Cybersecurity best practices has to involve everyone using the network
The network is most important component in an organization. Yet, one of the biggest problems when it comes to cybersecurity best practices is ensuring everyone in the organization is aware of the importance of securing the network in the first place. This includes understanding the importance of having visibility over everything in the company’s network, from employees to solutions using it.
While these continue to be advocated, the reality is, that organizations are still lacking in the most important area of network cyber security. Many companies have solutions that can detect and prevent cyber attacks but given the amount of tech being used and access to the network, deep observability is becoming crucial.
In fact, according to Gigamon’s Ransomware Defence research commissioned and conducted by Gartner Peer Insights, 96% of InfoSec professionals across North America, APAC and EMEA consider endpoint detection and response (EDR) to be the most important tool in their arsenal against ransomware. Yet only 4% of global respondents are very confident they are prepared for an attack, and many anticipate major business disruption as a result.
The research also revealed that network visibility is considered foundational to a holistic ransomware defense strategy. 83% of global cybersecurity professionals agreed that visibility into lateral threat movement is critical to rapid ransomware detection and response. However, only 60% of respondents say they know where most or all of their network blind spots are.
As such, organizations continue to conduct numerous programs and training sessions to ensure their employees have well understood the threats that are targeting them in their workplace. While the training has led to some improvement, cybercriminals continue to find different ways to target employees and launch cyber attacks.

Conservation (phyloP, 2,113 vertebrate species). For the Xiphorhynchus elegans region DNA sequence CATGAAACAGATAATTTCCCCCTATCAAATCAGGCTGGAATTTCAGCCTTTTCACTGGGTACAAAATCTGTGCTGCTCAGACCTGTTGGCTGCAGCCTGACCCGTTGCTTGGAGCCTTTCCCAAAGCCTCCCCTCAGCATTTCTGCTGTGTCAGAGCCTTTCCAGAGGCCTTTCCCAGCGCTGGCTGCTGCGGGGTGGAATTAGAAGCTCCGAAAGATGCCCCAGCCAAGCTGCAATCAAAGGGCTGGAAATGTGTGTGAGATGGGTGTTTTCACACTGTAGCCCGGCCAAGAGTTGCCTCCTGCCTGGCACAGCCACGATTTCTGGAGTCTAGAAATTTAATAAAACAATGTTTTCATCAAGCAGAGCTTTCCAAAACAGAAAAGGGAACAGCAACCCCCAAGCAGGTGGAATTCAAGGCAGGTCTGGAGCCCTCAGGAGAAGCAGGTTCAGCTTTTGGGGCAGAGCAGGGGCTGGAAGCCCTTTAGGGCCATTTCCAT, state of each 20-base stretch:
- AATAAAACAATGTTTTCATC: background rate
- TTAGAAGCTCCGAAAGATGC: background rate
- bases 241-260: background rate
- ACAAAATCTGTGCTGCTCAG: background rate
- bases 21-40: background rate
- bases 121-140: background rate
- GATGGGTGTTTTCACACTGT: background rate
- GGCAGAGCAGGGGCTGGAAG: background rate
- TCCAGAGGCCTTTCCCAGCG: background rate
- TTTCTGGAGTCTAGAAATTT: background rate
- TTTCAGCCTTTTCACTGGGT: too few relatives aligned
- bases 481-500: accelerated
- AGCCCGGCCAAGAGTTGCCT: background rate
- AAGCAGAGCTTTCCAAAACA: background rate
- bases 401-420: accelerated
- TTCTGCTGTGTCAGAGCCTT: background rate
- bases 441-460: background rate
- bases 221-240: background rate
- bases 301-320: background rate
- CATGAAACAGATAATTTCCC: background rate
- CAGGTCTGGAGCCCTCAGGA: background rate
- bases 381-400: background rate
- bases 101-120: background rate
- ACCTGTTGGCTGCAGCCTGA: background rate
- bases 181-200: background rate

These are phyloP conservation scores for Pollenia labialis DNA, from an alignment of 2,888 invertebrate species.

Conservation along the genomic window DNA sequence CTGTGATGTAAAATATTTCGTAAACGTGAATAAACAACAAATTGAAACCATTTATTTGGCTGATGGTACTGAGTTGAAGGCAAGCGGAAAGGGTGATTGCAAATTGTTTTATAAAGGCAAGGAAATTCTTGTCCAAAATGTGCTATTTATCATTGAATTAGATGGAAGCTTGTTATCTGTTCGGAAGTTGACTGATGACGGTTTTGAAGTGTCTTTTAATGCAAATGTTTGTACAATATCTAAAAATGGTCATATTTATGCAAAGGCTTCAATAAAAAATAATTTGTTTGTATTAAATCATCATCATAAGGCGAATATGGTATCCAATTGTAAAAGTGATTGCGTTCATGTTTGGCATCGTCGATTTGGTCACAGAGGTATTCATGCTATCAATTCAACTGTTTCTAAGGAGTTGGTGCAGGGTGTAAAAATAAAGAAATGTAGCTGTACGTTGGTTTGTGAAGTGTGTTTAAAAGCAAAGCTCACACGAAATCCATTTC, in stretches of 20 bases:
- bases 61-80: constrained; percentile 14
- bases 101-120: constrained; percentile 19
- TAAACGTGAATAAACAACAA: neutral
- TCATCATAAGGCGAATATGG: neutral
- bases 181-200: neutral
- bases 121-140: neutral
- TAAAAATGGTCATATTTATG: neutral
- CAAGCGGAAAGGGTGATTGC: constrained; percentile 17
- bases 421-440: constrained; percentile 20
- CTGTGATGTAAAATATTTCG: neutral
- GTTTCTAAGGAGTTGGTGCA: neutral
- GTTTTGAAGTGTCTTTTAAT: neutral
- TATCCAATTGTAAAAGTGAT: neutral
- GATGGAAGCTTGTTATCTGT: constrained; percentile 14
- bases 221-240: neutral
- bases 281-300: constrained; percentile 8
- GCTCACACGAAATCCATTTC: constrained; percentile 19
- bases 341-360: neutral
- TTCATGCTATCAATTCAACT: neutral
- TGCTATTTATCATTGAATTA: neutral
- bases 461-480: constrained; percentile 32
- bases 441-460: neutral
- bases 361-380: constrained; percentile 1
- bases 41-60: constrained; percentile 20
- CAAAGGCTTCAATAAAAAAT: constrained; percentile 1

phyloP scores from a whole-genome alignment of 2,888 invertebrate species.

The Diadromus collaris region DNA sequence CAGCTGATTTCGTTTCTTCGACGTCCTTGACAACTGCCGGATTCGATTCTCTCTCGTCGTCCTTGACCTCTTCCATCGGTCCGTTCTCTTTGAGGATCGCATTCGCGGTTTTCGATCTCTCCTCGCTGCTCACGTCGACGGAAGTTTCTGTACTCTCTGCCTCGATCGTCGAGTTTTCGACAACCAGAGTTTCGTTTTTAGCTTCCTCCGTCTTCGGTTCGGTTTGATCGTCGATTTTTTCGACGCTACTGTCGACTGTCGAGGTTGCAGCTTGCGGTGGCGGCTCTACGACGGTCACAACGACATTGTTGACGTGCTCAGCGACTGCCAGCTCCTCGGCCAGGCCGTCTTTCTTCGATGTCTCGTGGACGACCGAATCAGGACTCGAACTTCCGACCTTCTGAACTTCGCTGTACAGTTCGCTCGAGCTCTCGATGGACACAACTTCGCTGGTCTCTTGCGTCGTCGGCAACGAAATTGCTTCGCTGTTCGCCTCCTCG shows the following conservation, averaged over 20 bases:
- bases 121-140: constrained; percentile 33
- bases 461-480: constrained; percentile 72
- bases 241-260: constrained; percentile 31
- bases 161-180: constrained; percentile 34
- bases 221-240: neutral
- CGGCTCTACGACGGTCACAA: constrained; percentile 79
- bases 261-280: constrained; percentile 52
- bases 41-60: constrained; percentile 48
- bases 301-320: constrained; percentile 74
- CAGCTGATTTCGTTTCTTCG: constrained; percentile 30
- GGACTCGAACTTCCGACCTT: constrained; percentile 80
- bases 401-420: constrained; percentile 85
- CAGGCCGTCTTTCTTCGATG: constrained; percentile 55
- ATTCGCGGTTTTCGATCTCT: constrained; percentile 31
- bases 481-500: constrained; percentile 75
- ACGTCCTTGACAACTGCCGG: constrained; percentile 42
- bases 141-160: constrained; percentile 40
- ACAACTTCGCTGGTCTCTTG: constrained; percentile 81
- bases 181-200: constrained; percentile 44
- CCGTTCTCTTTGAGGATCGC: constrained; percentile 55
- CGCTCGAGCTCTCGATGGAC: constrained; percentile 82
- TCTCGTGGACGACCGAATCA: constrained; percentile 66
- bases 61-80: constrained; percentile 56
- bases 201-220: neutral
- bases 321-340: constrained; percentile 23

Interestingly, while most of these pieces of training are normally targeted to all employees, the IT department, in particular, needs to understand that the role of cybersecurity no longer just relies on the cybersecurity team, especially since they are using the network the most.
For example, when it comes to implementing zero trust in cybersecurity, the IT, network, and cybersecurity teams need to be able to understand how the technology works. Gone are the days whereby only the cybersecurity team is responsible for monitoring the security aspect of an organization.
In the first part of our conversation with Bassam Khan, Vice President of Product and Technical Marketing at Gigamon, he shared his views on how deep observability can help businesses with this. In this second part of Tech Wire Asia’s interview with Khan, he explains the roles of the IT team as well as how the network should be prioritized when it comes to deep observability.
As Khan puts it, most businesses are using deep observability to advance cloud operations. For example, the network operations person is providing the capability to the cloud operations person, bringing the capability and visibility into metadata about traffic.